What if the key to a well adjusted adult is the exact same thing? What if the key to mental health is keeping a child’s brain and nervous system as calm, safe, and content as possible as he grows and develops from birth to age 18?

Could we reduce the number of adults who become racist, violent, self injurious, suicidal, depressed, addicted, hyper paranoid, or delusional., etc. simply by working harder to keep the brains and nervous systems of our children calm during the school day?

I believe the answer is a resounding yes. And here’s why. We have research telling us of many negative consequences met by children who suffer trauma. Educators are given many suggestions for how to interact with trauma sufferers to help them cope.

But what is trauma in the first place? Is trauma a result of only extreme abuse?

To answer this question, let’s look again at the human brain as an organ. Neurologists have found the brain is an organ of memory and prediction. These are the only two functions it performs; it stores memories and recalls them appropriately to make predictions for what to do next.

The brain only performs two functions, but it carries them out with billions of neurons and neuronal connections, thus the complexity. Sadly, the story we’ve told ourselves about how complex the brain is has prevented us from seeing the beautiful simplicity amidst its complexity. The brain simply stores memories and makes predictions. That’s it

So trauma, and all human responses for that matter, by definition, can only occur and can only be addressed in the realm of how the brain is storing memory, recalling memory, and/or forming predictions for what to do next.

In light of this, the only way the brain can assess or experience trauma of any kind, whether slight or great, is via prediction violation. There’s no other entry point for the brain to perceive trauma. This means we educators should be paying special attention to how smoothly a child is managing both predictions and prediction violations because prediction violations cause the brain to cue for anxiety and fight or flight. Fight or flight, if not addressed effectively and successfully, leads to all manner of anxiety related disorders, like extreme paranoia, violence, depression, addiction, etc.

What we aren’t getting is that all prediction violation, small or large, cues the brain to go into fight of flight. The idea our fight or flight response is a hold over from primitive times when we had to fight huge mammals is a simplistic generalization, a generalization I believe responsible for setting us back light years in the realm of fostering mental health.

Without a strong fight or flight response, we would not become focused sufficiently on the many prediction violations we encounter each day. To not address the violations would put us in harm’s way all day every day. But we are not getting this about our brain. We aren’t getting how hair trigger our fight or flight response is and how destabilizing it is if we cannot effectively address it. Not getting this is causing us to keep our most cognitively vulnerable students in fight or flight all day every day in school.

This is why it would take me a week in any school to identify children most likely to suffer mental health problems like extreme paranoia by the time they reach adulthood. I can easily spot the children who are constantly given negative consequences when their brains are doing what their brains must do as organs bound by highly specific biological structures and functions.

Cognitively vulnerable children can have a wide range of IQ’s, but they are simply not as cognitively flexible as their peers. Their thinking is more rigid, meaning they can recall only one solution from their memory for how to solve most problems. If the single solution they can come up with is denied them, their brain signals prediction violation, and they go into fight or flight. The less cognitively flexible a child is, the more fight or flight he or she will endure each day. The brain can never not cue for fight or flight when there is prediction violation any more than the skin can ever not bleed when cut. We cannot decide how we want to mold the properties of a human brain any more than we can decide how to mold the properties of skin, bladders, or livers.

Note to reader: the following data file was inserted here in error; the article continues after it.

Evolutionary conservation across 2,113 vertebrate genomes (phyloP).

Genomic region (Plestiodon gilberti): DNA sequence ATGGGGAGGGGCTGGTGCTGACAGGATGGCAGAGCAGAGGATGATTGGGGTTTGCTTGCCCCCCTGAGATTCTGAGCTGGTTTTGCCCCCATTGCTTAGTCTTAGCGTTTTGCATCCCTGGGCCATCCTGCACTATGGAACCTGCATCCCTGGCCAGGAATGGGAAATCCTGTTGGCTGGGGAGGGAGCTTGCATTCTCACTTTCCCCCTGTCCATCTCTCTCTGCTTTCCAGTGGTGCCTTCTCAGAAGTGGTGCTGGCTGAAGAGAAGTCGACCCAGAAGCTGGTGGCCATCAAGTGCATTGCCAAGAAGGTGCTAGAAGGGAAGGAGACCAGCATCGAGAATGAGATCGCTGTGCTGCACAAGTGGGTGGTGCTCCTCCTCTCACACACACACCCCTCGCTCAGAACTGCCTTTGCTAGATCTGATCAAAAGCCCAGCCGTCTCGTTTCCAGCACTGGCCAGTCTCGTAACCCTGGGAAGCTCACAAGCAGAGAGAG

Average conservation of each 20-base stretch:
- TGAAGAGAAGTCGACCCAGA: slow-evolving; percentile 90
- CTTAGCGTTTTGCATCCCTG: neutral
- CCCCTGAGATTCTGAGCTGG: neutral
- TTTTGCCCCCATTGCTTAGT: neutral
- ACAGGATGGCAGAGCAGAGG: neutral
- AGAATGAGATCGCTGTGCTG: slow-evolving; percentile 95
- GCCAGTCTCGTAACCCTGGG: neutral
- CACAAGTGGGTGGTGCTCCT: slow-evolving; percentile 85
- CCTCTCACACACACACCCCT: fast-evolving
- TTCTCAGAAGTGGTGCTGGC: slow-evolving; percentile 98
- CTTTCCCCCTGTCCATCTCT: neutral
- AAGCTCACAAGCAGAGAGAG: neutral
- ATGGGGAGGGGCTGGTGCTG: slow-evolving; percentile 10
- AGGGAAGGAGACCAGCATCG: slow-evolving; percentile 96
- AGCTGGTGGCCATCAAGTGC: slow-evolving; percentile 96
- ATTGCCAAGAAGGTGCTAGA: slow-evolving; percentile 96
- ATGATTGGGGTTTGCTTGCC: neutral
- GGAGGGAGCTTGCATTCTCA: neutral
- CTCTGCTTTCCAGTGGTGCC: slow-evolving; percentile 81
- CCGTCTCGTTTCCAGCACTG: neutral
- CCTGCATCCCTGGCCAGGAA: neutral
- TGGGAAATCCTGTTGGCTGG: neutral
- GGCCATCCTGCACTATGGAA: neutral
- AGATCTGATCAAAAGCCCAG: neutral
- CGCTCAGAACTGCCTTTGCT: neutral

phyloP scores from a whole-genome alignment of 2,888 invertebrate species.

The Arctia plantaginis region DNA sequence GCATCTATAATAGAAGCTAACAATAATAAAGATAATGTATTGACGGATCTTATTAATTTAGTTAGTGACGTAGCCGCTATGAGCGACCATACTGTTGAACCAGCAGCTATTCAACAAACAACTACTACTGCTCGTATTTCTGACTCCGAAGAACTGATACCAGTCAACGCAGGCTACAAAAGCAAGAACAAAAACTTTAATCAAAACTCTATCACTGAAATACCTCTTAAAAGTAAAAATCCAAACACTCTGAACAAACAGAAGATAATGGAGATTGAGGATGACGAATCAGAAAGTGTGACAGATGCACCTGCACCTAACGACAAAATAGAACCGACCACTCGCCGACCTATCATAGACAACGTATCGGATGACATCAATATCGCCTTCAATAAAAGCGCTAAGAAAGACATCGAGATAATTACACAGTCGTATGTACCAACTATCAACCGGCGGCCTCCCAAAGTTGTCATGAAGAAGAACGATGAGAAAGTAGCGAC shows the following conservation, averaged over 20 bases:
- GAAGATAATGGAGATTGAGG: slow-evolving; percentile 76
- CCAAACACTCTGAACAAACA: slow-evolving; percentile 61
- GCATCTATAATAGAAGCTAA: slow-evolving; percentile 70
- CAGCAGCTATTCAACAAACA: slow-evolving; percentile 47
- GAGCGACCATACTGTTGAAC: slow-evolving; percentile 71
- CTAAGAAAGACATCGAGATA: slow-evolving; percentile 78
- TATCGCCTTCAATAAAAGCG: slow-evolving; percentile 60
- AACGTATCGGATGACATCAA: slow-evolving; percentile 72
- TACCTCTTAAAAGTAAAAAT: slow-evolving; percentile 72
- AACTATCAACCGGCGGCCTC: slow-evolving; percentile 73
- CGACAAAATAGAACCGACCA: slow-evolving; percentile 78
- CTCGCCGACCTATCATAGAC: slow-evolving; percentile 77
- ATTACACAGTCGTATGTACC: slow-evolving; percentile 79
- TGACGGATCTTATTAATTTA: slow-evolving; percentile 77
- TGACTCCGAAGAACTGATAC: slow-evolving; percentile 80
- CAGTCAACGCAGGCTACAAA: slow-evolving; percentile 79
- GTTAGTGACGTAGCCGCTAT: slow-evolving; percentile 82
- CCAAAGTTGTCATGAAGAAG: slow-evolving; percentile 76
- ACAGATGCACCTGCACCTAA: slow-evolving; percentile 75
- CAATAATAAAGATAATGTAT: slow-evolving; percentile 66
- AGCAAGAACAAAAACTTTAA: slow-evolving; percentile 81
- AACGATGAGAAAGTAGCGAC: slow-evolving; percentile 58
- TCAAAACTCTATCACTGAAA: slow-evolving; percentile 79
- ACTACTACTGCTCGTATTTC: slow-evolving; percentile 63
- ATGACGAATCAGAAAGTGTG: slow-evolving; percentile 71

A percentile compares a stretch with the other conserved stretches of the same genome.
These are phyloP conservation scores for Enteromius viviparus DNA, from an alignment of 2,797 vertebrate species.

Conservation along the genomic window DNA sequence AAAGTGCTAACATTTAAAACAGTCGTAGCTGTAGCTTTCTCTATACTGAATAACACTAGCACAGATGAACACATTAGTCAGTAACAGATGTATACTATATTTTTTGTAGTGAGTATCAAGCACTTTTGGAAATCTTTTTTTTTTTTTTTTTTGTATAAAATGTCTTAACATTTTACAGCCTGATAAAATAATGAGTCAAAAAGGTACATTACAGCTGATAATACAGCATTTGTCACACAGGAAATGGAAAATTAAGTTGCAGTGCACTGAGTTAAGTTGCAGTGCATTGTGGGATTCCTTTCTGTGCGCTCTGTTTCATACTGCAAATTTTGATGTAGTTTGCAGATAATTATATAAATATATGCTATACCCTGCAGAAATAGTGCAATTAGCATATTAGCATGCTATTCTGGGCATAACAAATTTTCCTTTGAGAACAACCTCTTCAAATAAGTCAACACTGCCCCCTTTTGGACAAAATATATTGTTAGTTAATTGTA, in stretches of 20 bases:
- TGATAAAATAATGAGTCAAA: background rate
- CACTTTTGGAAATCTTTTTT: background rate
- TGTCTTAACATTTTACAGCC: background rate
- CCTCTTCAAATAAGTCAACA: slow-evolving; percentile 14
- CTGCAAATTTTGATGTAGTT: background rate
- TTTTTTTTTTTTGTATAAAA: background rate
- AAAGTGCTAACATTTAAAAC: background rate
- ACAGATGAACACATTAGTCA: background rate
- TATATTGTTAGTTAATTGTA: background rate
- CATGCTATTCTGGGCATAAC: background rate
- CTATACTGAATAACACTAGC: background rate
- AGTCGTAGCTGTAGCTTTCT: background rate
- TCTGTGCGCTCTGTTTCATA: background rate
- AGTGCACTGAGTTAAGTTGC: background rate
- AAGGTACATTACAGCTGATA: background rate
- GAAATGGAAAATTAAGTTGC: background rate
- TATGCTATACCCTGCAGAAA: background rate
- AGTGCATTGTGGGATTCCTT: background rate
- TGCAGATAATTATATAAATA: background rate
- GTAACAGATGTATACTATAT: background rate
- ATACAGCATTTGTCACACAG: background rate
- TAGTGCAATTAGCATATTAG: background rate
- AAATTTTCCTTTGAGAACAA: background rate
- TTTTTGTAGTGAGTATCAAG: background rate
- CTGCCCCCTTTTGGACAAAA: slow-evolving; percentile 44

Disastrously, we simply do not treat the brain as an organ . We tend to persecute the cognitively inflexible children who get upset quite often because we have weird psychological theories framing this as a child acting spoiled whenever he doesn’t get his own way. We’ve developed a way of thinking about these children that causes us to do the exact opposite of helping them maintain a calm nervous system. We are always goading them to respond and behave differently than they do. This hypes up their nervous systems and causes them to become increasingly defensive and paranoid over time.

A simple shift in priorities as educators could help us possibly solve some of our worst societal problems. If we raise children whose nervous systems have not been hyped up all the time due to punitive responses for how they interact with information, then we have a better chance of raising children who do not succumb to extreme paranoia or other kinds of mental anguish and suffering.

If we decide priority one as educators is mental health and helping children remain calm throughout the school day, we could easily adapt our teaching strategies to accomplish this goal. We would redirect our efforts just slightly. We would think about our children in terms of how they are able to cognitively achieve a task, not about how they are behaviorally not able to achieve a task. We would apply cognitive support strategies rather than behavior modification strategies. This small, simple, shift in priorities might help us reduce many tragic mental health related individual and societal problems.

The Synapse

Authentic voices in education.

Karen Kilbane

Written by

My students with special needs have led me to develop a hypothesis for a brain-compatible theory of personality. Reach me at karenkilbane1234@gmail.com

The Synapse

Authentic voices in education. To join us, tweet @synapsepub.